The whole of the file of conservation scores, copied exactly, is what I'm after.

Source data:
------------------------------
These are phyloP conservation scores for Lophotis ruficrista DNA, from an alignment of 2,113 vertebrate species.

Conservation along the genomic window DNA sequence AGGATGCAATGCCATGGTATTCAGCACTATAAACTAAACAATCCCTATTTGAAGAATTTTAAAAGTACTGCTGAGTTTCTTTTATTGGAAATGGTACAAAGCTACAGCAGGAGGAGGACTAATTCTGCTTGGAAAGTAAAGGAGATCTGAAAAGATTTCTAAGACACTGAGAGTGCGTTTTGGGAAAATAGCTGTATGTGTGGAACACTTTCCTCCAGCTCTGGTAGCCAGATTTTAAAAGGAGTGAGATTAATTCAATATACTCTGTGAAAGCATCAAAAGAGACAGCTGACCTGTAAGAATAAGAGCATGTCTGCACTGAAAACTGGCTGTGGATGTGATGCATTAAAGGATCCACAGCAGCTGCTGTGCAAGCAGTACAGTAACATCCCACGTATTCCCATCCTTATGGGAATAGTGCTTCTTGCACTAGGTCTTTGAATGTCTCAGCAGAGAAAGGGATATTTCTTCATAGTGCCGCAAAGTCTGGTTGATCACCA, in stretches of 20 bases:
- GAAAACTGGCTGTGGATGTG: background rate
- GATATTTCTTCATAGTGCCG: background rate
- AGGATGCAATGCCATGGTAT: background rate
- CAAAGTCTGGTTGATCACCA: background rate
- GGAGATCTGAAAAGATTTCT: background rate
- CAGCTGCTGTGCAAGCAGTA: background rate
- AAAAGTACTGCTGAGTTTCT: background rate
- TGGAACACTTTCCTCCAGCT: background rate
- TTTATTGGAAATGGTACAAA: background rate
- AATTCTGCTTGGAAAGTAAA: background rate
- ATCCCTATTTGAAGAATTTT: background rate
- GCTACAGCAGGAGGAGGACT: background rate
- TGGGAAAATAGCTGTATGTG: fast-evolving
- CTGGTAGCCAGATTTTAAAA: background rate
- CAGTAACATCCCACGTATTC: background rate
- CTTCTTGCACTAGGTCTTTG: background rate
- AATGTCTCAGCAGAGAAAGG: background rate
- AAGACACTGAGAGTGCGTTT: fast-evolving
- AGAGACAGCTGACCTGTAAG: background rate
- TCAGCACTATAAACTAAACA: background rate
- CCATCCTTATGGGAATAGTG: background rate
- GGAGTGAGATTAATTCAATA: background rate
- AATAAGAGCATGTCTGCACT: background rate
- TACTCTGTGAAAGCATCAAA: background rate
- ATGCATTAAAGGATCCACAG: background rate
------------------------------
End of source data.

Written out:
These are phyloP conservation scores for Lophotis ruficrista DNA, from an alignment of 2,113 vertebrate species.

Conservation along the genomic window DNA sequence AGGATGCAATGCCATGGTATTCAGCACTATAAACTAAACAATCCCTATTTGAAGAATTTTAAAAGTACTGCTGAGTTTCTTTTATTGGAAATGGTACAAAGCTACAGCAGGAGGAGGACTAATTCTGCTTGGAAAGTAAAGGAGATCTGAAAAGATTTCTAAGACACTGAGAGTGCGTTTTGGGAAAATAGCTGTATGTGTGGAACACTTTCCTCCAGCTCTGGTAGCCAGATTTTAAAAGGAGTGAGATTAATTCAATATACTCTGTGAAAGCATCAAAAGAGACAGCTGACCTGTAAGAATAAGAGCATGTCTGCACTGAAAACTGGCTGTGGATGTGATGCATTAAAGGATCCACAGCAGCTGCTGTGCAAGCAGTACAGTAACATCCCACGTATTCCCATCCTTATGGGAATAGTGCTTCTTGCACTAGGTCTTTGAATGTCTCAGCAGAGAAAGGGATATTTCTTCATAGTGCCGCAAAGTCTGGTTGATCACCA, in stretches of 20 bases:
- GAAAACTGGCTGTGGATGTG: background rate
- GATATTTCTTCATAGTGCCG: background rate
- AGGATGCAATGCCATGGTAT: background rate
- CAAAGTCTGGTTGATCACCA: background rate
- GGAGATCTGAAAAGATTTCT: background rate
- CAGCTGCTGTGCAAGCAGTA: background rate
- AAAAGTACTGCTGAGTTTCT: background rate
- TGGAACACTTTCCTCCAGCT: background rate
- TTTATTGGAAATGGTACAAA: background rate
- AATTCTGCTTGGAAAGTAAA: background rate
- ATCCCTATTTGAAGAATTTT: background rate
- GCTACAGCAGGAGGAGGACT: background rate
- TGGGAAAATAGCTGTATGTG: fast-evolving
- CTGGTAGCCAGATTTTAAAA: background rate
- CAGTAACATCCCACGTATTC: background rate
- CTTCTTGCACTAGGTCTTTG: background rate
- AATGTCTCAGCAGAGAAAGG: background rate
- AAGACACTGAGAGTGCGTTT: fast-evolving
- AGAGACAGCTGACCTGTAAG: background rate
- TCAGCACTATAAACTAAACA: background rate
- CCATCCTTATGGGAATAGTG: background rate
- GGAGTGAGATTAATTCAATA: background rate
- AATAAGAGCATGTCTGCACT: background rate
- TACTCTGTGAAAGCATCAAA: background rate
- ATGCATTAAAGGATCCACAG: background rate